• Friday, June 21, 2024
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Nigeria’s soaring fertiliser prices lead to second wave of food inflation

Fertiliser prices double in threat to Nigeria’s food security

Nigeria’s food inflation rate is set to accelerate in the coming months as the country is now experiencing a second wave of high food prices owing to the recent hike in price of fertilisers.

Nigeria’s smallholder farmers are currently grappling with the rising cost of fertilisers – a major input for crop production as average price of a 50kg bag of NPK 15:15:15 – most used type by smallholder farmers — now sells for N16,000 as against N7,500 sold during the dry season farming in January/February 2020. This represents 113 percentage point increase in the price.`

Similarly, the average price of a 50kg NPK 20:10:10 varies between N7,500 and N8,000 as against N6,000 sold in early part of the year, representing 33 percent increase in price. Urea sells for N11,000 as against N6,000 sold earlier in the year, representing 83 percent increase in price.`

Even the Presidential Fertiliser Initiative (PFI) fertiliser sells between N6,500 and N7,000 depending on the location, despite President Muhammadu Buhari announcing that prices of fertilisers under the PFI would be sold for N5,000 as palliative measures for farmers.

“The prices of fertilisers have been surging and the situation has been challenging for farmers because it is even delaying planting,” Abiodun Olorundenro, operations manager, Aquashoots Nigeria, says.

“There is currently insufficient supply of fertilisers in the country. We made an order for several bags of fertilisers from Notore in May and only got our supply in late June. We are still waiting for the third truck. This is unlike before when we placed for an order and got all the following week,” Olorundenro further states.

The initial lockdown to control the spread of the COVID-19 pandemic that has infected 47,290 people and 956 in Africa’s most populous nation obstructed the supply of fertilisers to blending plants, thus causing delays in production, experts say.

Fertiliser contains nitrogen, phosphorus, potassium, and other trace minerals in various chemical forms, according to Science Direct, and it enhances growth and maturity of crops.

“We ran into a big problem because of the COVID-19 pandemic, as fertilisers supply to blending plants were delayed, and there were equally logistic constraints,” notes Gideon Negedu, executive secretary, Fertiliser Producers and Suppliers Association of Nigeria (FEPSAN). “We also had some problems with Indorama, which are the suppliers of Urea under the PFI, as they were forced to shut down operations owing to the pandemic,” Negedu points out.

He stated further that the combination of both factors resulted in an inadequate supply of the product, thus creating a rise in prices across the country.

BusinessDay’s check on Indorama website shows that a 50kg bag of Urea sells for N6,400 as against N11,000 sold by agro-dealers, while a metric ton goes for N114,000.

Jossy Nwocha, head of corporate communications, Indorama, says agro-dealers are the ones inflating prices owing to the surge in demand from farmers.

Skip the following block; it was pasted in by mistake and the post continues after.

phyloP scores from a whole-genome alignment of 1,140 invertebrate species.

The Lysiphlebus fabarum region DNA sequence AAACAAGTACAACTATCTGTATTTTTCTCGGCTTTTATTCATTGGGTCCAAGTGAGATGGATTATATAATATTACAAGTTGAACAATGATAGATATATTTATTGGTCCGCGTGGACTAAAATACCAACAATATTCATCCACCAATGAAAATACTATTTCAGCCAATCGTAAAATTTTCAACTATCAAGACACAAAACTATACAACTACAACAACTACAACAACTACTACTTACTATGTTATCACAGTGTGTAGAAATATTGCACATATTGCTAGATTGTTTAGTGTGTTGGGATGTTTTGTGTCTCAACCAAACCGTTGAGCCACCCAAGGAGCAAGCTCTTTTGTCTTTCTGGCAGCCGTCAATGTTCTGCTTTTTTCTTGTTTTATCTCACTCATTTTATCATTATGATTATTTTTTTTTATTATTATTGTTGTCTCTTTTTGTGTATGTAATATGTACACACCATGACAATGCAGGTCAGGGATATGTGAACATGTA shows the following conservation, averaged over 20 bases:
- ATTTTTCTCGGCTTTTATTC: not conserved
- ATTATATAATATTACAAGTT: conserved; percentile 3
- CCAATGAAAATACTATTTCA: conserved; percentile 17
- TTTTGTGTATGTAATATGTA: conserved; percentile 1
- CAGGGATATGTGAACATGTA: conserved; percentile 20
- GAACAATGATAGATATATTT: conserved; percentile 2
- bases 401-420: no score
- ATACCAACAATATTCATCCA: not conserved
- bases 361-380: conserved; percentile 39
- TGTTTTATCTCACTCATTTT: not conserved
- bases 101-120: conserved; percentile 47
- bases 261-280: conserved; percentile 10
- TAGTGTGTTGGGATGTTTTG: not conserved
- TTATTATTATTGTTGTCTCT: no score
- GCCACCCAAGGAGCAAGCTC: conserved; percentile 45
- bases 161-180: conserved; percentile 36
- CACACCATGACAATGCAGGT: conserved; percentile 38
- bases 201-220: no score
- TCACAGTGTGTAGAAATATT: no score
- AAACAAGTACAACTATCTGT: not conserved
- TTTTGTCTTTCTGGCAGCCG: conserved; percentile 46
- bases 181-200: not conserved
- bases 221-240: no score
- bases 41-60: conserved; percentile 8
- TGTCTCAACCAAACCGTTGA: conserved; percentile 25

“The whole scenario is due to what is called market sentiments. Dealers, retailers, and farmers hoard their products to create artificial scarcity to increase the price,” he explains.

As a result, Nigeria is now seeing a second wave of food price increases. Prices of all food items are making rapid climbs and showing no sign of slowing.

In Mile-12 Market in Lagos, a 50kg bag of local parboiled rice now sells between N25,000 and 26,000 as against N23,000 sold a month ago, indicating 9 to 13 percentage rise in price.

A 70kg bag of drum beans now sells for N26,000 as against N20,000 sold last month, indicating a 30 percent price increase.

A 60kg bag of red garri sells for N13,200 as against N9,600 sold last month, a 37.5 percent increase, while a small bucket – popularly called painter – is sold for N1,100 as against N800 sold in July.

Similarly, a 60kg bag of white garri, which was sold N8,400 last month, now sells for N12,000, while a painter sells for N1,000 as against N700 sold previously.

For palm oil, a 25-litre keg now sells for N11,000 as against N8,500 sold in July, representing 29.4 percent increase in price. A 25-litre keg of King Vegetable Oil sells for N14,000 as against N12,000 sold last month.

The general inflation quickens to a 26-month high at 12.6 percent in June, mainly driven by the food inflation index. The composite food index stood at 15.18 percent, 0.14 percent points higher than 15.04 percent recorded in May 2020.

Nigeria had, since 2016, kick-started the PFI, which is in its third stage of implementation to improve the country’s local capacity blend while producing fertilisers to ensure timely supply of the product to farmers and conserve foreign exchange spent on importation of the product. The country currently has 35 blending plants with a blending capacity of about 5 million metric tons.

Nigeria is still not producing enough food to feed its 200 million population owing to inputs challenges and age-old problems in the agriculture sector.

Bismarck Rewane, economist and chief executive of Lagos-based Financial Derivatives Company Limited, a financial consulting firm, said on Channels TV in 2019 that high food prices in Nigeria indicated that the country was not producing enough food for a population growing at 2.6 percent every year.

“What informs rising food prices in Nigeria?” he asked, rhetorically, while explaining Nigeria’s food inflation rate.
“It is either there is high demand for foods or that we are not producing enough. But the answer is that we are not producing enough,” Rewane said.